Between landing a hit television show on TLC, and becoming best-selling authors of The Cupcake Diaries and Sweet Celebrations, your brand exemplifies the potential for young businesses who are just starting out. Did you know from the beginning that you would eventually want to expand to television and books, or did your business plan change along the way?
Sophie: One thing that you learn when you are an entrepreneur is that when you first have an idea, your original business plan will go out the window as soon as you start. Your path will change many times over the course of your business’ lifetime and the best entrepreneurs are those who are able to adapt to those kinds of changes.

Can you tell us a bit about how Georgetown Cupcake received these opportunities, and offer any advice to others looking to grow their brand in a similar way?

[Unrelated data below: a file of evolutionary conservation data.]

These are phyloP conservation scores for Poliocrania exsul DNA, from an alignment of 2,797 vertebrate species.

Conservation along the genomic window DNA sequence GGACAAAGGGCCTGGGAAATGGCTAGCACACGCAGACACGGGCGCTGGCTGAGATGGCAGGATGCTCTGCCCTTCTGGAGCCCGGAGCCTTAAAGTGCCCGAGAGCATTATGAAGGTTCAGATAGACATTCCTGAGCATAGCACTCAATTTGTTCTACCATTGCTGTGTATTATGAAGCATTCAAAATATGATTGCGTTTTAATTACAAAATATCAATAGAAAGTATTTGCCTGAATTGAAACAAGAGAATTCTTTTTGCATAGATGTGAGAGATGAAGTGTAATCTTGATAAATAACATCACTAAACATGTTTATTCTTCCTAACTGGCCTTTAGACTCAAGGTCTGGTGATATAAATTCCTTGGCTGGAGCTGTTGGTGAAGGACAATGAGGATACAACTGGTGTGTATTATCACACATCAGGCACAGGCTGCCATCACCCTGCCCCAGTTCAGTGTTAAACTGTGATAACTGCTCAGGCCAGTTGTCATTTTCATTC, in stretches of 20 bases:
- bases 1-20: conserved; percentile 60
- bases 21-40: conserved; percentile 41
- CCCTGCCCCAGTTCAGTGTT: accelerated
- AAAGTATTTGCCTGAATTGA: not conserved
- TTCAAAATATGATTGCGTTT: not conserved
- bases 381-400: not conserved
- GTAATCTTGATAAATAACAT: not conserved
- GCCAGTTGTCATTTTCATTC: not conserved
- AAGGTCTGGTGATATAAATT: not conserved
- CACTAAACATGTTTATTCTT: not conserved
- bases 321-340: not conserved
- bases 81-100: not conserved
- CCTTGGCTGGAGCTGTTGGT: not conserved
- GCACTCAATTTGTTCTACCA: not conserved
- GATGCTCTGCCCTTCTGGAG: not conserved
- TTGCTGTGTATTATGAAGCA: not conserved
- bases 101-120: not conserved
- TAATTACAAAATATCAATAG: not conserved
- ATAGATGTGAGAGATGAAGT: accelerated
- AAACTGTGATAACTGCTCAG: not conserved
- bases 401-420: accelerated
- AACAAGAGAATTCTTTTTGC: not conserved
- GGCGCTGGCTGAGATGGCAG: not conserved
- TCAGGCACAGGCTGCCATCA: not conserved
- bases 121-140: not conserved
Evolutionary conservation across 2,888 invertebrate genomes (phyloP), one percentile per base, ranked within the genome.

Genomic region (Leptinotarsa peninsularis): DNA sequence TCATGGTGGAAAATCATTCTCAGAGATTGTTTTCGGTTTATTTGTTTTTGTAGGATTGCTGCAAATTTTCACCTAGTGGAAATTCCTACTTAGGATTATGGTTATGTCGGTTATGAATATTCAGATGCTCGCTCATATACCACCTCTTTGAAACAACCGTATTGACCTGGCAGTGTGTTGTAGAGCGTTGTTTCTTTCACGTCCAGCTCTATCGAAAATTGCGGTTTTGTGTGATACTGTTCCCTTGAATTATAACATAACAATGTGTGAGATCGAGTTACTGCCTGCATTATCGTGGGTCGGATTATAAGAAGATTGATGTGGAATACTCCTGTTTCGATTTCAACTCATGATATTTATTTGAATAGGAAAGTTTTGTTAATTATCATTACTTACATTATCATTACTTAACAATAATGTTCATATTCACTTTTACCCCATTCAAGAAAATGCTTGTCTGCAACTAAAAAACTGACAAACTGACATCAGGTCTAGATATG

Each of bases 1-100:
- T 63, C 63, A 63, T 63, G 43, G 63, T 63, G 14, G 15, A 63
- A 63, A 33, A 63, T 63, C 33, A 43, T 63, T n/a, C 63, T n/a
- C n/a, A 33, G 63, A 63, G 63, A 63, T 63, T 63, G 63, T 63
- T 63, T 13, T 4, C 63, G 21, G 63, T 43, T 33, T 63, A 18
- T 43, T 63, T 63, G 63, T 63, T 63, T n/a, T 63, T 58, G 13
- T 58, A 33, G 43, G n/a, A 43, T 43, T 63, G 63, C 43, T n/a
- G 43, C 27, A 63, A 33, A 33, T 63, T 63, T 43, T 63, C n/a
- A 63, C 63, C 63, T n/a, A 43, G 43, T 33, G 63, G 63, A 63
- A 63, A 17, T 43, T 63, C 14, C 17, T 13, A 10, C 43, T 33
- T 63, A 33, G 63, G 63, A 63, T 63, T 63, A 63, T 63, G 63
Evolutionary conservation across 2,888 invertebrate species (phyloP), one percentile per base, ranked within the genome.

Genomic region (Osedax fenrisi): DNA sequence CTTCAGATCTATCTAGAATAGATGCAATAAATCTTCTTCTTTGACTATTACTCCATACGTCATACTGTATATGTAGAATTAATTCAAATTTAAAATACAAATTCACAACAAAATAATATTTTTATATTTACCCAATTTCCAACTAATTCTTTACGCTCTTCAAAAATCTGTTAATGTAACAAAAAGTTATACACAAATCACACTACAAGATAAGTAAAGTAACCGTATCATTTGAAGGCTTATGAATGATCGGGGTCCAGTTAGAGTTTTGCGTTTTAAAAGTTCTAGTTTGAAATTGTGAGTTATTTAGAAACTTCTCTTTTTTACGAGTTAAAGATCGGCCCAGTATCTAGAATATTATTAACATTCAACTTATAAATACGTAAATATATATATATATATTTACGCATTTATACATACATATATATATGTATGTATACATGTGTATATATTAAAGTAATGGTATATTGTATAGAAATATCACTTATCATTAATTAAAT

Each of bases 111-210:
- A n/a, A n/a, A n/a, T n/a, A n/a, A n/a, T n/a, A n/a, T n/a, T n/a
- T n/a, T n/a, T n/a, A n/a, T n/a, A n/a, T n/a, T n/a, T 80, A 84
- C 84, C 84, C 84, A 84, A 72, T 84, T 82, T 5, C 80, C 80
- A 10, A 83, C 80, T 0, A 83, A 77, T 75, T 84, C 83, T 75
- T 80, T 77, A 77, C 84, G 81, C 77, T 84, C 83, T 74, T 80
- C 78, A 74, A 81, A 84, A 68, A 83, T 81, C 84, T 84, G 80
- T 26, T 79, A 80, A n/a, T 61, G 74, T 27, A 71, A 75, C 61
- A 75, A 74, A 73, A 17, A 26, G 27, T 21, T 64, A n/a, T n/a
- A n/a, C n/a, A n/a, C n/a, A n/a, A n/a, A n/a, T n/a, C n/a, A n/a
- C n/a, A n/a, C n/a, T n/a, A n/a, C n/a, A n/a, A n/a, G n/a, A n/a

Sophie: Our television show came about from a producer who walked into our bakery one day and experienced the chaos firsthand and saw the potential there for a great television show. Before we knew it, we were filming the first season of DC Cupcakes. We’re very grateful for the opportunity to share our entrepreneurial journey with others through our show and our books. Nothing can really prepare you for these kinds of experiences—you just have to go with the flow! Being flexible is critical.

Sinceopening Georgetown Cupcake in 2008, you’ve expanded into additional locations in New York City, Boston, Los Angeles, and Maryland. When did you know that your business was ready for expansion?
Sophie: Even in our first year in business in Georgetown, we had people coming to our bakery from all over.  We got a rave review from Frank Bruni from The New York Times and from that point on, we had tons of New Yorkers ordering cupcakes from us—and having them shipped and delivered to New York.  We shipped our cupcakes nationwide and we had enough of a demand in New York, Boston, and Los Angeles to make us decide to open brick-and-mortar locations in each of these cities.

What advice would you give to others who are questioning if expanding their business is right for them?